I have stopped reviewing movies. I only watch and return in total dismay. I cannot recollect the last time I was at the movies having fun. Only English movies seem to be saving the day. In spite of the turmoil in Andhra Pradesh and uncertainty over the screening of movies, I bought eight tickets on Wednesday, the 23rd, for the first day first show at Ramakrishna 70mm, Abids, hoping to forgot all the hard times. Thankfully, the show was held and I am happy to report that from 11:30am to 2:25pm, including a short intermission, all the eight of us laughed, cried, screamed, whistled and had fun!
Essentially, the film is about three friends with a loaded message about the Indian education and parenting system that relies more on pressure and less on pleasure for the individual. Rancho (Aamir Khan), Farhan (Madhavan), and Raju (Sharman Joshi) are the 3 Idiots. Farhan and Raju are the ‘average joe’ kinda guys from middle class backgrounds and have come to pursue an engineering degree out of pressure and not passion. Rancho is a cool dude who has a cool and has an out-of-the-box answer for just about any situation in life. Rancho becomes a guiding light for the two of his friends and the rest (preaching) on a variety of issues from teaching methodology to an attitude of life called “all izz well”. College is over and Rancho does the disappearing act. It is five years now and Raju and Farhan are still looking for their friend. Due a bizarre call from a common irritant from college days their search for Rancho becomes a reality as they drive from Delhi to Shimla to Manalli to Ladak. There is an interval twist, but it is only for the sake of a twist as the movie would have been just fine even without the twist. Towards the end, all three friends unite and so does Rancho and his college girlfriend Pia (Kareena Kapoor in a highly sidelined role).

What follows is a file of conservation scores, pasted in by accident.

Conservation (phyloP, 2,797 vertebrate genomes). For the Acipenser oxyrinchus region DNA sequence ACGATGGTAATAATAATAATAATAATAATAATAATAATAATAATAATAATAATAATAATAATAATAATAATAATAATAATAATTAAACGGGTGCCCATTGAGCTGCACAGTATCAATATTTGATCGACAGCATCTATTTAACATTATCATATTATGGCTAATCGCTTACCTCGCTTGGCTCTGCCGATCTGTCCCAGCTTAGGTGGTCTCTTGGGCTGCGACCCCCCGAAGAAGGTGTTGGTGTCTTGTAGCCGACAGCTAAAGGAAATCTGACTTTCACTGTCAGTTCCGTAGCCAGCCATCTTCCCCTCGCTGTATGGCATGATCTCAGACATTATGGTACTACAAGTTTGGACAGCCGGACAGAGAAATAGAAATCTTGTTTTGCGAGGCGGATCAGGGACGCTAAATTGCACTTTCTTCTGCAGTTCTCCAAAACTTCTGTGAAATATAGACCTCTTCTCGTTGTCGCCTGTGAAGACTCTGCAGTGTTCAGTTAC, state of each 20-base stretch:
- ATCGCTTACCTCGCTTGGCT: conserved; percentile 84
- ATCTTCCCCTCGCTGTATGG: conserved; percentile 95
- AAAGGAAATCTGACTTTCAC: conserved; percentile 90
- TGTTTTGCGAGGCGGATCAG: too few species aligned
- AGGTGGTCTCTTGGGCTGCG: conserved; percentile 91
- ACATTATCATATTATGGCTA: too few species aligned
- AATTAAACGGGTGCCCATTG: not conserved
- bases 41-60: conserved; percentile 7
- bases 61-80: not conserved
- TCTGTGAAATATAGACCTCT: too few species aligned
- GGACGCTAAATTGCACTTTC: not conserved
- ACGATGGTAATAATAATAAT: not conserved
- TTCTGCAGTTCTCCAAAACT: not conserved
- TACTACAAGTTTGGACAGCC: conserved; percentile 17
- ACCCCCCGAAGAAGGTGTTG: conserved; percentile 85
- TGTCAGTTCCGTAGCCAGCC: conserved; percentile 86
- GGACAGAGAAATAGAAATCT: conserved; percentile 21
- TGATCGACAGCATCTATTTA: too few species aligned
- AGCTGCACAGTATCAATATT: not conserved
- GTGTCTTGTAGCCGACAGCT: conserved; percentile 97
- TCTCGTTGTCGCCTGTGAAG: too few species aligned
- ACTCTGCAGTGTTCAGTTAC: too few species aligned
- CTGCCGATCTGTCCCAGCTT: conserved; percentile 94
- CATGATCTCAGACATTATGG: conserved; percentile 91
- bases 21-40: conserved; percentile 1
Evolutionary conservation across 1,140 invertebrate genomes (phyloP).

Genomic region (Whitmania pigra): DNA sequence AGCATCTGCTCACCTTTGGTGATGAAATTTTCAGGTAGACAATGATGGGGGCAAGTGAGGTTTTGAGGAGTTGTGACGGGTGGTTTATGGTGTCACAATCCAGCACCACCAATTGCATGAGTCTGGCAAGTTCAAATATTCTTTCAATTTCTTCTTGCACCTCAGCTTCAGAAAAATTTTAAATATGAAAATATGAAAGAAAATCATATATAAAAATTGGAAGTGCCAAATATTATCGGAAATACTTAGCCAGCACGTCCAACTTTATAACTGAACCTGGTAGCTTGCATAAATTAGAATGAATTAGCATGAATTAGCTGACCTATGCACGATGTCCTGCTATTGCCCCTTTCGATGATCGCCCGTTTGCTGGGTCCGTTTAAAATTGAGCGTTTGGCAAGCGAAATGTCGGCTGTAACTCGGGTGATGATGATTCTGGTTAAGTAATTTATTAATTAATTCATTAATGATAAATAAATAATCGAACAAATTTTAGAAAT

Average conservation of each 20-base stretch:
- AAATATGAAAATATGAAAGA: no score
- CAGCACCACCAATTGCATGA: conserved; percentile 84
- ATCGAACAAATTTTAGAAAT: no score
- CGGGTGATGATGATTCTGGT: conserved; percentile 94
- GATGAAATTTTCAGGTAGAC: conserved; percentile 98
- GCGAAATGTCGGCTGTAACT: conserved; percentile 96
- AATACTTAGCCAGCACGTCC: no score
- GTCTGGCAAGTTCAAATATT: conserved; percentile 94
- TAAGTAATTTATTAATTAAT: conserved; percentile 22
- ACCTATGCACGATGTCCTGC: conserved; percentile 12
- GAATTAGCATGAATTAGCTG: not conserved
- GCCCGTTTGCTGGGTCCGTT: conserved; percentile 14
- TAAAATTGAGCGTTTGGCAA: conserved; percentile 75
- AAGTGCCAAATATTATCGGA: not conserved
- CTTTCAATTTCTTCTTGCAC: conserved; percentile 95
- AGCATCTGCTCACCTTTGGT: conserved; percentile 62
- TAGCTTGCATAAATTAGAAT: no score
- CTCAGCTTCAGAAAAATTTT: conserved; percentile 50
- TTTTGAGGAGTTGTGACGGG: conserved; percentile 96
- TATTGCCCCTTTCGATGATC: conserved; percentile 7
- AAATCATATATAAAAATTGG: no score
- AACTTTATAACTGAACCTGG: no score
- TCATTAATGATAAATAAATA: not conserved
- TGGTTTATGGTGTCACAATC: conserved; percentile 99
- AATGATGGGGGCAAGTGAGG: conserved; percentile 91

From the point of view of a plot or concept there is nothing to boast off in the film (unlike Mr. Hirani’s Munnabhai MBBS or Lage Raho…). However, it is the interesting narration—Madhavan is narrating the story in flashbacks as the drive up and down the hills of India—and hilarious sequences that keep the film alive. In addition, the film generally well directed to ensure that the audience is having fun. In fact, the film builds on Aamir Khan’s interest in reforming India’s education and parenting system as he did in Taare Zamin Par—-loaded with references to student suicides, pressure-cooker type educational institutions, the academic and professional rat-race etc. The film is an out-an-out Aamir Khan film with all others just supporting him or just being there. Better songs and a stronger love story between Aamir Khan and Kareena would only have helped make the film more entertaining. Although it is tough to imagine Aamir Khan and Madhavan as college students, they deliver quite a believable appearance and performance. Sharman Joshi and another college friend/enemy by name Chatur Ramalingam deliver the best performances of the film. In fact, it is Chatur’s teacher’s day speech that will have you fall out of your chair laughing! (the usage of words like balatkar for chamatkar!)
I will refrain from analyzing any further as this is not the season to analyze the film. After an awfully long time and in the midst of an industry steeped in depression we have a film where from the first scene to the last there is something fun happening on the screen. For this, I am much thankful to Rajkumar Hirani. After you complete watching all the funny and emotional sequences that fill up with film you too will heave a sigh of relief and say “all izz well!”
Mr. Inkenti’s Movienomics Verdict: One Thumb Way Up! Just watch it for the fun it offers. However, this is not a classic movie material and thus no two thumbs up.